The other day, while waiting in line to use the self-checkout scanner at a grocery store, I wondered what we ever did without scanners.
Of course, I knew the answer right away. As a teenager, I learned to operate old-fashioned, pre-electronic cash registers for grocery and drug stores. They trained us clerks pretty well, too: One grocery even had half-cent keys. Let's see, two cans for 33 cents; why, that's 16 1/2 cents for one (those half cents added to savings after a while).
But that's a useless skill anymore.
The same goes for lots of other now-unnecessary skills, abilities, and aptitudes those of us middle-aged and older learned many years ago. Such things as how to use a slide rule, how to do complex math calculations by hand, and how to repair car engines have been rendered obsolete by technology and changing times.
It makes me wonder if the stuff people learn nowadays could someday be useless, too. Text messaging? Video games? Driving a car?
The old-fashioned way to tally purchases: a cash register.
I'm sure many others like me worked their way through college, or at least worked part-time while going to school. In my case, I learned how to operate a cord-and-jack switchboard (I believe I could still do it by instinct, without even thinking about it).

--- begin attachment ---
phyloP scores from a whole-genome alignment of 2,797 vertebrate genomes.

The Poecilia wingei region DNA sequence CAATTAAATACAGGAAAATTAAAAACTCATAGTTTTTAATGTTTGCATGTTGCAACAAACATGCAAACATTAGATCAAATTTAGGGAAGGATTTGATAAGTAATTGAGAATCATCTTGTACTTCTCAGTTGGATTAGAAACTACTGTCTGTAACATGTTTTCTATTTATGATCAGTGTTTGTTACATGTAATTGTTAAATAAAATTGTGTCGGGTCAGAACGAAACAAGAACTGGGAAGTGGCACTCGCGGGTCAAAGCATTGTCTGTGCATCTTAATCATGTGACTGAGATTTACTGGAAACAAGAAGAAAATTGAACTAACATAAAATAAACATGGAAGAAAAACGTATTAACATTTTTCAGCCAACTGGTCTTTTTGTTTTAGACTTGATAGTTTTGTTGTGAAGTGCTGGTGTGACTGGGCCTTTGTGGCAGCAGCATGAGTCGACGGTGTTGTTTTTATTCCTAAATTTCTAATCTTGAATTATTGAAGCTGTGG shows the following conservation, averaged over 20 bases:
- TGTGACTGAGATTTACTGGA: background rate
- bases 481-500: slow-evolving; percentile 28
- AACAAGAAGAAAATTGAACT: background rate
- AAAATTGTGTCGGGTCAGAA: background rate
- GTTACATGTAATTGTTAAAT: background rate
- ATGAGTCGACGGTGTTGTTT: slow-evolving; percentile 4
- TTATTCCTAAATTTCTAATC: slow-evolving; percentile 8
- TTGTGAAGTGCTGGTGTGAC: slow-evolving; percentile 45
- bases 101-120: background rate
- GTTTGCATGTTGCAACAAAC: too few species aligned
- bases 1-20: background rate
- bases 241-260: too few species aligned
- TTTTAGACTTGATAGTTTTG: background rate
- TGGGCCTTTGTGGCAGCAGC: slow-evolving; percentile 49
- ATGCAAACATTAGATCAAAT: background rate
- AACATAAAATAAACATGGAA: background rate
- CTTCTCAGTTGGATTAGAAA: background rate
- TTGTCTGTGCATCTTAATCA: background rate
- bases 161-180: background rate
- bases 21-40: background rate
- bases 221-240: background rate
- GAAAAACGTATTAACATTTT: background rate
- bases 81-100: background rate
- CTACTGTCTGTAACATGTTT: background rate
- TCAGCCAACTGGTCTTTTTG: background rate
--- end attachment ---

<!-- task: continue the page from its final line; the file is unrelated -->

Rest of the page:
I also learned how to operate farm tractors, conveyors, and hay balers and how to operate industrial-size floor polishers.
All of those skills or abilities were very useful at the time but are wasted knowledge now.
It also doesn't matter how much anyone remembers about a 1950 Ford or 1972 Pontiac engine. Those days of simplicity are gone.
Slide rules quickly disappeared when cheap hand-held calculators came on the market.
I wonder why so many of us wasted brain cells on such worthless efforts as memorizing all 271 words of the Gettysburg Address, the names of all 206 bones in the human body, or the value of pi extended out to 10 decimal points. Surely those brain cells could have been put to better use.
Long before computers, lots of us learned to type on manual typewriters and also learned to make corrections the hard way - with correction paper or tape and fluid. Typing remains a useful skill but the fixes are much easier.
There are many old skills and techniques I'm not eager to use ever again: spit-shining shoes and boots, churning butter, skinning a squirrel. I have no desire to do a back flip ever again - I'll leave that to stock-car driver Carl Edwards and other younger folk who have no fear of broken bones.